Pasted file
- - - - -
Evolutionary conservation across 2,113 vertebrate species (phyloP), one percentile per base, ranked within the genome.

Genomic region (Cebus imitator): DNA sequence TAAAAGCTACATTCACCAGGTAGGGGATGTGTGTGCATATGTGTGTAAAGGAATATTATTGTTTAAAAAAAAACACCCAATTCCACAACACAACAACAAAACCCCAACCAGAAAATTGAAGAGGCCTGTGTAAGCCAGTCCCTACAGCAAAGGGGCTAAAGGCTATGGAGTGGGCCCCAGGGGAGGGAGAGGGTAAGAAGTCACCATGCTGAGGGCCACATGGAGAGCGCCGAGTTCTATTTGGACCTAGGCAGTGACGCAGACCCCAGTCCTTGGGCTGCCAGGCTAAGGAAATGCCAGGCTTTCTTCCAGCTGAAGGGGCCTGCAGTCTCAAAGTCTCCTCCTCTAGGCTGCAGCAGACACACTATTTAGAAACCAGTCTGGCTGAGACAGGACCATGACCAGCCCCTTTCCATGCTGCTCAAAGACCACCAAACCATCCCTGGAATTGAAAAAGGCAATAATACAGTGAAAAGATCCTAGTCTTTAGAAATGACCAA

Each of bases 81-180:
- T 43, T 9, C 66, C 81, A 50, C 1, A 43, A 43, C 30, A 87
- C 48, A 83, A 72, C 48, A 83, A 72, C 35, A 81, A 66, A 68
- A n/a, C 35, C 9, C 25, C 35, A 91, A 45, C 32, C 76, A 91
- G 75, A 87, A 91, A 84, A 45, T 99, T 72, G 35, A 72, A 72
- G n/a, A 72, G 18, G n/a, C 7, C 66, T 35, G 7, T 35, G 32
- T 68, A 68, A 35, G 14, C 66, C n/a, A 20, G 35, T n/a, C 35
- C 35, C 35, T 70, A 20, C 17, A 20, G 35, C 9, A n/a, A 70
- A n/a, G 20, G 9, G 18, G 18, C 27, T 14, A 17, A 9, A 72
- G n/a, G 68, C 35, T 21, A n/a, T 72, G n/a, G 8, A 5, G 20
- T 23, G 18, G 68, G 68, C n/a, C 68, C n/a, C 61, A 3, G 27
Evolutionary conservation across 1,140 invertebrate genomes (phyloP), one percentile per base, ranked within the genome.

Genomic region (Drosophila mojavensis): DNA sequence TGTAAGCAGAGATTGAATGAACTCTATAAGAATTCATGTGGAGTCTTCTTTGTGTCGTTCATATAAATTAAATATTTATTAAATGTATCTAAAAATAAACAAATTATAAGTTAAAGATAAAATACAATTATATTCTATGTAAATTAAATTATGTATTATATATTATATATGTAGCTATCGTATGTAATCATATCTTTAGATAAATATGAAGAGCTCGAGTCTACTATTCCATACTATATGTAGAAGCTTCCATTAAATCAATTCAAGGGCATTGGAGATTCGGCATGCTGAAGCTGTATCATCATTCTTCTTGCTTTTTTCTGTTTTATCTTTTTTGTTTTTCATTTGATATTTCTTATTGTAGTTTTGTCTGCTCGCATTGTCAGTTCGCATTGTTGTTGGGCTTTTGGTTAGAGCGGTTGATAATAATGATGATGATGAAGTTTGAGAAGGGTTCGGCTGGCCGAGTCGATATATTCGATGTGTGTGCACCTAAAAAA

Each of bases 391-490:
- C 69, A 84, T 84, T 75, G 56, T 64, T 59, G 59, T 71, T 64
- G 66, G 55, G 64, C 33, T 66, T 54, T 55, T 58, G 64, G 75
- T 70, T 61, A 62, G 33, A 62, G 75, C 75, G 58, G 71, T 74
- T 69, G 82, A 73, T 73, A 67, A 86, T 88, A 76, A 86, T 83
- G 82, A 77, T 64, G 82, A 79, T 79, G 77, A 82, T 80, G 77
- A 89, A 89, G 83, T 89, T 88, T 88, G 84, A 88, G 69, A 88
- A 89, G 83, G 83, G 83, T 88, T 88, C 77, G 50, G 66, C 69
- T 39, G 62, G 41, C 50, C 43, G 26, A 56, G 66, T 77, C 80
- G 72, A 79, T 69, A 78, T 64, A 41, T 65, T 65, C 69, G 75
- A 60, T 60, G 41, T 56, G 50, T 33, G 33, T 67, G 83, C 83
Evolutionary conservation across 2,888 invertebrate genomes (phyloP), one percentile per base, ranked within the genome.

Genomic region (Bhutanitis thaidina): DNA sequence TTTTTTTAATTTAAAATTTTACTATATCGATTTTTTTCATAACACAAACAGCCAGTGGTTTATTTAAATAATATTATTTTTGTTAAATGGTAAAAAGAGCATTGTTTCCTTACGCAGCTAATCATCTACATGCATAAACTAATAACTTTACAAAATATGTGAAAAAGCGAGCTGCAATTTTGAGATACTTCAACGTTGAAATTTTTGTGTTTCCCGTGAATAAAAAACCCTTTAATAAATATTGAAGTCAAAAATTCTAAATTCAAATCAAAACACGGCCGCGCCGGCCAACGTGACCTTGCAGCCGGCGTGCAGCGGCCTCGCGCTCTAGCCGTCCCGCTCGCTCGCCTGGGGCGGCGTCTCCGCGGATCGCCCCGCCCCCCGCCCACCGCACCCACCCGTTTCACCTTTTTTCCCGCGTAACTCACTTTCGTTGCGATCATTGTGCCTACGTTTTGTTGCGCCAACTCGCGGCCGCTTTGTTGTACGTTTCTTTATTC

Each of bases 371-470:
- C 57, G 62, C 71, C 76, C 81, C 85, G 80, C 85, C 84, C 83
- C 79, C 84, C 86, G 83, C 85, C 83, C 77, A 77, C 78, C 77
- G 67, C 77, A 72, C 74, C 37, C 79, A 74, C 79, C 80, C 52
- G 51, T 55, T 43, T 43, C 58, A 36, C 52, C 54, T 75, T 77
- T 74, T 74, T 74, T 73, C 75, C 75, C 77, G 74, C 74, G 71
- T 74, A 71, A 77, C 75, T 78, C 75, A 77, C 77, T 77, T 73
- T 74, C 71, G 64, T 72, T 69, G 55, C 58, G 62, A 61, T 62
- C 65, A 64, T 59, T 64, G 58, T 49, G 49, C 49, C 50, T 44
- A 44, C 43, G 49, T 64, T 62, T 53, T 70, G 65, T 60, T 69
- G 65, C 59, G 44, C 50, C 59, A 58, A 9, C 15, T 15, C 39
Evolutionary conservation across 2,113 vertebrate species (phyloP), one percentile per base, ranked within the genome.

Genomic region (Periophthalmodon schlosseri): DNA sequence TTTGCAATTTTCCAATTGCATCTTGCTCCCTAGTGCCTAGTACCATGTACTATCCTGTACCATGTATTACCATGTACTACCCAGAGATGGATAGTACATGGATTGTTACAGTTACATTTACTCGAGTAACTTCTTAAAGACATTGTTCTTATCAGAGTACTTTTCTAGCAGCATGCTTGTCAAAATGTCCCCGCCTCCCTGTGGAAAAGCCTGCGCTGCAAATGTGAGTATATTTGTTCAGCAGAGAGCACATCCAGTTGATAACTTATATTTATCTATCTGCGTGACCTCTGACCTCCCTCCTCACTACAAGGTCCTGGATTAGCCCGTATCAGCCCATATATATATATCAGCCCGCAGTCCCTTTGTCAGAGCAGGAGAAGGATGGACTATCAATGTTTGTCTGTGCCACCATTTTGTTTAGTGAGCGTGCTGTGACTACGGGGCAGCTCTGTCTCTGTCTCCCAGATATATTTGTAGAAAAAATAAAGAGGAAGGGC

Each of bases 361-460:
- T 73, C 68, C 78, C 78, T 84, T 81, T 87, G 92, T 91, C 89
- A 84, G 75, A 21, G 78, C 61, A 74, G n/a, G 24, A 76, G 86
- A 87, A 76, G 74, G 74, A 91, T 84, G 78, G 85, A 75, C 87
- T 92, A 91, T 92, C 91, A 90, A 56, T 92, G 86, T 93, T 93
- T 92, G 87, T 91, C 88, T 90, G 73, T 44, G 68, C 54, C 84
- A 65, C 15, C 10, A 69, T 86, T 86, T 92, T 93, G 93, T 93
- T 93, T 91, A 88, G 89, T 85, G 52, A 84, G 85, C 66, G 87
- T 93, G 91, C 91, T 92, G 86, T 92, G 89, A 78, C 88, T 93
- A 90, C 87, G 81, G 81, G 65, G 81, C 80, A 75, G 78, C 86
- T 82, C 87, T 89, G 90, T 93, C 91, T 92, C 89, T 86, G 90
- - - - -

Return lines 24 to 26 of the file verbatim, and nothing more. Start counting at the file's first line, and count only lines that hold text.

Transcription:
- T 39, G 62, G 41, C 50, C 43, G 26, A 56, G 66, T 77, C 80
- G 72, A 79, T 69, A 78, T 64, A 41, T 65, T 65, C 69, G 75
- A 60, T 60, G 41, T 56, G 50, T 33, G 33, T 67, G 83, C 83